13. In the hearing before me, it was common ground that the appeal decision was quashed solely because of the error made by the Inspector as to the amount of renewable energy that would be produced each year, and not in relation to his assessment of impacts upon heritage assets and residential amenity.

  14. On 9 July 2015, PINS wrote to say that the appeal would be re-determined following the written representation procedure. They pointed out that the second Inspector might not reach a different overall conclusion. On the same date, PINS stated that redetermination appeals are treated as a priority and so every effort would be made to ensure that the Claimant's appeal would be dealt with in ``a timely manner''. From then on the Claimant and its Solicitors continued to explain to PINS why the redetermination needed to take place urgently.

  15. On 16 July 2015 both the Claimant and SKDC notified PINS that no further information would be submitted on the appeal. Although the second Inspector carried out his site visit on 29 September 2015, his decision letter was not issued until 14 December 2015. He allowed the appeal. He reached rather different judgments to the first Inspector. He concluded that the proposal would not have any harmful impact on any heritage asset (and therefore paragraph 134 of the NPPF was not engaged at all), there would be no detrimental impact upon residential amenity, no material effect upon radar or the use of RAF Wittering, the amount of renewable energy which would be produced carried ``significant weight'' and so the appeal should be allowed.

  16. The MoD sought to challenge this grant of permission by making an application under section 288 of TCPA 1990. But on 20 April 2016, Dove J refused permission to apply on the papers and the matter was not pursued any further.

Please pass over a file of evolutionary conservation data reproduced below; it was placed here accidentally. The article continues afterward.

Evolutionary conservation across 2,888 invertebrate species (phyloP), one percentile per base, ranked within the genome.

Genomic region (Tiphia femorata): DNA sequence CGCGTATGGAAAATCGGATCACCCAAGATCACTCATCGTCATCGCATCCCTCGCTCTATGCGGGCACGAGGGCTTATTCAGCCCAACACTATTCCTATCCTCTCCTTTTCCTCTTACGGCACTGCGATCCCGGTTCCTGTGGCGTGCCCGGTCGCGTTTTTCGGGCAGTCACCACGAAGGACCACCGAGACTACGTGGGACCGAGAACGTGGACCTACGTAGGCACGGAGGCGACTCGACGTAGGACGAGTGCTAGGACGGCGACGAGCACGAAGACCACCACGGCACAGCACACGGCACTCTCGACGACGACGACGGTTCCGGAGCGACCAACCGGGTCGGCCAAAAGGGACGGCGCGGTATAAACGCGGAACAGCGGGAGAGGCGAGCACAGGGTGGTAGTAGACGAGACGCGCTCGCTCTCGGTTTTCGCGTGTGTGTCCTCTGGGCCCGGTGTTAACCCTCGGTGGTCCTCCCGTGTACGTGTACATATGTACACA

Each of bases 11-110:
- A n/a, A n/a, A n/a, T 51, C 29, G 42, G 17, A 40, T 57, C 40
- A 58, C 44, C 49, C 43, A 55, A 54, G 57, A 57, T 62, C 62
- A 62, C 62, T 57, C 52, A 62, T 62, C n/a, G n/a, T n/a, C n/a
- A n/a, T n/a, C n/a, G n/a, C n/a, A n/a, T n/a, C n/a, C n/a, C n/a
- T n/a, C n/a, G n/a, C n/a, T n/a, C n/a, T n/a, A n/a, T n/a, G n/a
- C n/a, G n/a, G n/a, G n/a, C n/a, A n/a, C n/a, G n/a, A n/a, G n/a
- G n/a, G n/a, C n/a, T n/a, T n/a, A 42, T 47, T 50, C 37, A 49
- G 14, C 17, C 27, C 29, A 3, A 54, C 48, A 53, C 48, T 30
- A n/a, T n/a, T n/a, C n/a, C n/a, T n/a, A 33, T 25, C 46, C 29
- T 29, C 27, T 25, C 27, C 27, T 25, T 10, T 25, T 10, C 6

17. Unfortunately, by the time the second decision letter was issued, substantial changes had been made to the Feed-in Tariff Scheme. First, BEIS's predecessor had decided that the level of tariff should be reduced substantially. For example, in January 2016 the rate payable was approximately half that payable between October and December 2015. Second, with effect from 1 October 2015, the Department removed an operator's ability to become pre-accredited under the scheme so as to secure a particular level of tariff. The Claimant contends that by September 2015 it had met all the essential requirements for proceeding with the Honeypot Lane scheme except for obtaining planning permission, and that it was because permission had not been granted by that stage that the Claimant lost the ability to secure a favourable tariff of at least 12.49p per kWh.

  18. On 23 December 2015 the Claimant applied for an ex gratia payment under PINS scheme. The Claimant contended that if the First Inspector had not made an error in his decision, it would have been possible for the Claimant to obtain pre-accreditation at a guaranteed generation tariff rate of 12.05p per kWh, whereas, following the Government's decision to re-introduce pre-accreditation on 8 February 2016, the Claimant was only able to obtain a guaranteed generation tariff of 5.46p. This formed the basis for the main item of the claim. The difference between the two rates applied to future production over...